The Dark Tower (2017 film)
Sometime before the events of the film, Randall Flagg, who goes by his aliases "Walter O'Dim" and "The Man in Black", killed all of the Gunslinger Roland's men, and then during the events of the film, he killed his father by telling him to stop breathing. However, Walter's powers did not work on Roland since Roland was born with a special type of power that can deflect demonic powers.
When Walter found out that Jake was psychic, he sought to find the boy and use him to destroy the Dark Tower and rule over the other worlds. In the film, O'Dim kills Jake's stepfather and mother by telling his stepfather to drop dead. He later incinerates Jake's mom Laurie. About 10 minutes into the film, Jake returns back to Earth to find his dead father on the floor and his mom's ashes on the floor and breaks down. Walter is able to abduct Jake by confusing Roland by talking to him. Walter taunts Roland by telling him about his dad and how he could have saved him. Roland is furious and tells Walter to face him.
Jake is able to use his mind to help Roland find him. Roland kills all of Walter's men before confronting Walter himself. Walter and Roland have a brief fight with Walter telling him to come on! Roland starts shooting at Walter, who blocks the bullets with telekinesis. He picks up rocks and throws them at Roland, and as Roland ducks them and shoots some more bullets at Walter, Walter makes a trick and picks up some glass and throws it at Roland, a shard of glass becomes stuck in Roland's hand, and he hides behind a brick wall as Walter taunts him. Walter is able to throw an I-Beam on top of Roland and cover him with rocks, injuring him.
As Walter has a fireball in his hand and is going to kill Roland by burning him, Jake recites the Gunslinger's creed as Roland recovers and gets back to his feet. He shoots a bullet at Walter who is able to block it, however, he shoots another bullet that ricochets off the wall and hits Walter in the chest near the shoulder. Roland reloads his gun and shoots a confused Walter several times in the chest before shooting him in the head, finally killing him and avenging Jake's mother and Roland's father.
Walter's body is briefly shown as he had a bullet hole in his head. The machine is finally destroyed along with Walter's corpse and the Dark Tower is finally saved at last.
The Stand (2020 TV miniseries)
Flagg is depicted as having more crimes under his belt than in the original novel and the 1994 miniseries, as he is the creator of the Captain Trips virus, and creates death matches for his people to see, allowing them to commit various acts of evil, including sex slavery, alcohol and drug abuse, and perverse orgies.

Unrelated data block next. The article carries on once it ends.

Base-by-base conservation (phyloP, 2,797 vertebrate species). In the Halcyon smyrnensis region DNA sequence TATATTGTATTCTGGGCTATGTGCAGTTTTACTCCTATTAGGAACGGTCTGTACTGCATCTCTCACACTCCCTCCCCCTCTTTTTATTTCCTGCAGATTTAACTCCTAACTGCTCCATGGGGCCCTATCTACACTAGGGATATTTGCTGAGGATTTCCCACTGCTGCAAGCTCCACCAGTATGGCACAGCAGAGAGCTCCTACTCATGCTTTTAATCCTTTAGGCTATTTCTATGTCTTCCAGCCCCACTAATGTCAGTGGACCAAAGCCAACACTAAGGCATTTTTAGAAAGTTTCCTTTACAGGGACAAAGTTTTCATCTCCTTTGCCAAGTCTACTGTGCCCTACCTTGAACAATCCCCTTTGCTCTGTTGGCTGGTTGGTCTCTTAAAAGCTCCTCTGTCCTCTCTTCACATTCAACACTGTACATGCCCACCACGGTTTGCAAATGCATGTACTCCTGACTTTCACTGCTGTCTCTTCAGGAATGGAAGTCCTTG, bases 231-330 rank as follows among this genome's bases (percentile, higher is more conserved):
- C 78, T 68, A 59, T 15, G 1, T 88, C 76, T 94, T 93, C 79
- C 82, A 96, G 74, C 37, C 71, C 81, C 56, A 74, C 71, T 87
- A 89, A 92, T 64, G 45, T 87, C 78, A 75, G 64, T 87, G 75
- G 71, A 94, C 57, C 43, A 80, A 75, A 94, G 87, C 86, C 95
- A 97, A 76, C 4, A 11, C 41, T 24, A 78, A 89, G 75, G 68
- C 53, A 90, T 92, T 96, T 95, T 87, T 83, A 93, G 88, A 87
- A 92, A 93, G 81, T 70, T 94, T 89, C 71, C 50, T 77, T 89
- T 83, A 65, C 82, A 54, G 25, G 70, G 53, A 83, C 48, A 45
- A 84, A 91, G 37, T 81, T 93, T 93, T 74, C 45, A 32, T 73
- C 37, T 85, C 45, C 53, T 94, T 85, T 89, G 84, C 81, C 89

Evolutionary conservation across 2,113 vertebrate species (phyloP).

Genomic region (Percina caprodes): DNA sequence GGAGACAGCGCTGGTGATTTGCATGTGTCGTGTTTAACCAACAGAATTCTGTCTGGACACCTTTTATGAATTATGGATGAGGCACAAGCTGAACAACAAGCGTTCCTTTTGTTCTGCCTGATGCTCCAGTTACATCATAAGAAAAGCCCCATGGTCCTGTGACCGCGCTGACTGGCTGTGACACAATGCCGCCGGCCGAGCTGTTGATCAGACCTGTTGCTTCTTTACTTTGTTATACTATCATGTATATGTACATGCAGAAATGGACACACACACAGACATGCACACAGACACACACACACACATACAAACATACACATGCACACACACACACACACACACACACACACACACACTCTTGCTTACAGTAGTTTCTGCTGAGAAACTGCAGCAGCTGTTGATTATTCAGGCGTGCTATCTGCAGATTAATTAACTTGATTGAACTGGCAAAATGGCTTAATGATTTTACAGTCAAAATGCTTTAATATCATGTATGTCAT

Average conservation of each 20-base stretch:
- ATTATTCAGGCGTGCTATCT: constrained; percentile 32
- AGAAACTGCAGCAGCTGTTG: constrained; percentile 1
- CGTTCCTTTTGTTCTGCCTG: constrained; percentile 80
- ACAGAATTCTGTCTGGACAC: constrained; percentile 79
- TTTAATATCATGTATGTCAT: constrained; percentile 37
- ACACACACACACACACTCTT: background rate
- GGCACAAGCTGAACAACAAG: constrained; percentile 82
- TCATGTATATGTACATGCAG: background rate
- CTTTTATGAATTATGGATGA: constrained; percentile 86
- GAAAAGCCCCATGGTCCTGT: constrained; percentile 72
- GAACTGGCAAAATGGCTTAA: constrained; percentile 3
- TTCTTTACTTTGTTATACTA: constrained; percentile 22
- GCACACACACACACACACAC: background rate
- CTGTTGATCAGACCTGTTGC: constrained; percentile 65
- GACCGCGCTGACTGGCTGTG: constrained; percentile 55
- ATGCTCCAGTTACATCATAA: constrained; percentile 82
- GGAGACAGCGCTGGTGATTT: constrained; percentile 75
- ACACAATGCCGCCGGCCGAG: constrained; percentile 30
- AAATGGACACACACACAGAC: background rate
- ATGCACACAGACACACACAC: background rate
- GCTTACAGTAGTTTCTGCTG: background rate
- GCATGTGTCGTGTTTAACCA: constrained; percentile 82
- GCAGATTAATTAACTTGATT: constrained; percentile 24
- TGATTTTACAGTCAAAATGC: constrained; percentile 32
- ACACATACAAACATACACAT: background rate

The Stand (1994 TV Miniseries)
The Dark Tower (2017 Film)
The Stand (2020 TV Miniseries)
- In The Dark Tower series, Randall appears under the guise of several figures, including the Man in Black, Walter O'Dim, Marten Broadcloak, and his actual name, Walter Padick.
- Randall Flagg is regarded as Stephen King's most popular villain (alongside It). As such, King himself regards him as the greatest villain he ever wrote.
- What's interesting is that he is portrayed in the miniseries by Alexander Skarsgård, whose brother, Bill Skarsgård, portrayed It in the 2017 film series.
- Many fans suspect that the dark form at the end of The Long Walk is an incarnation of Randall Flagg somehow.
- According to Stephen King, he created Flagg in college when he wrote a poem entitled The Dark Man. The poem follows an unnamed 'dark man' (Flagg) who has "ridden rails" and is always an outsider looking in, despising good fellowship and similar things. The man also admits to rape, and says he did it as "a sign to those who creep in fixed ways".
- It is implied that another Stephen King villain, the unholy demon known as He Who Walks Behind the Rows in Children of the Corn, was an avatar for Flagg, who shares similarities with the biblical demon Legion which The Eyes of the Dragon novel calls him as such.
- It is implied that Mrs. Carmody from The Mist was being manipulated by Flagg under the belief she was being guided by God; while praying she uses the phrase "My life for you", a phrase commonly associated with Flagg.
- Randall Flagg on the Pure Evil Wiki
- Randall Flagg at Wikipedia
- Randall Flagg on the Stephen King Wiki
- Randall Flagg on the Dark Tower Wiki
The Long Walk
The Dark Tower
Cycle of the Werewolf
Cain Rose Up
Word Processor of the Gods
Secret Window, Secret Garden
The Dark Half
Storm of the Century
Lunch at the Gotham Café
From a Buick 8
A Good Marriage
Gwendy's Button Box
In The Tall Grass
Locke & Key
The Diary of Ellen Rimbauer
The Gingerbread Girl
The Night Flier
Why We're In Vietnam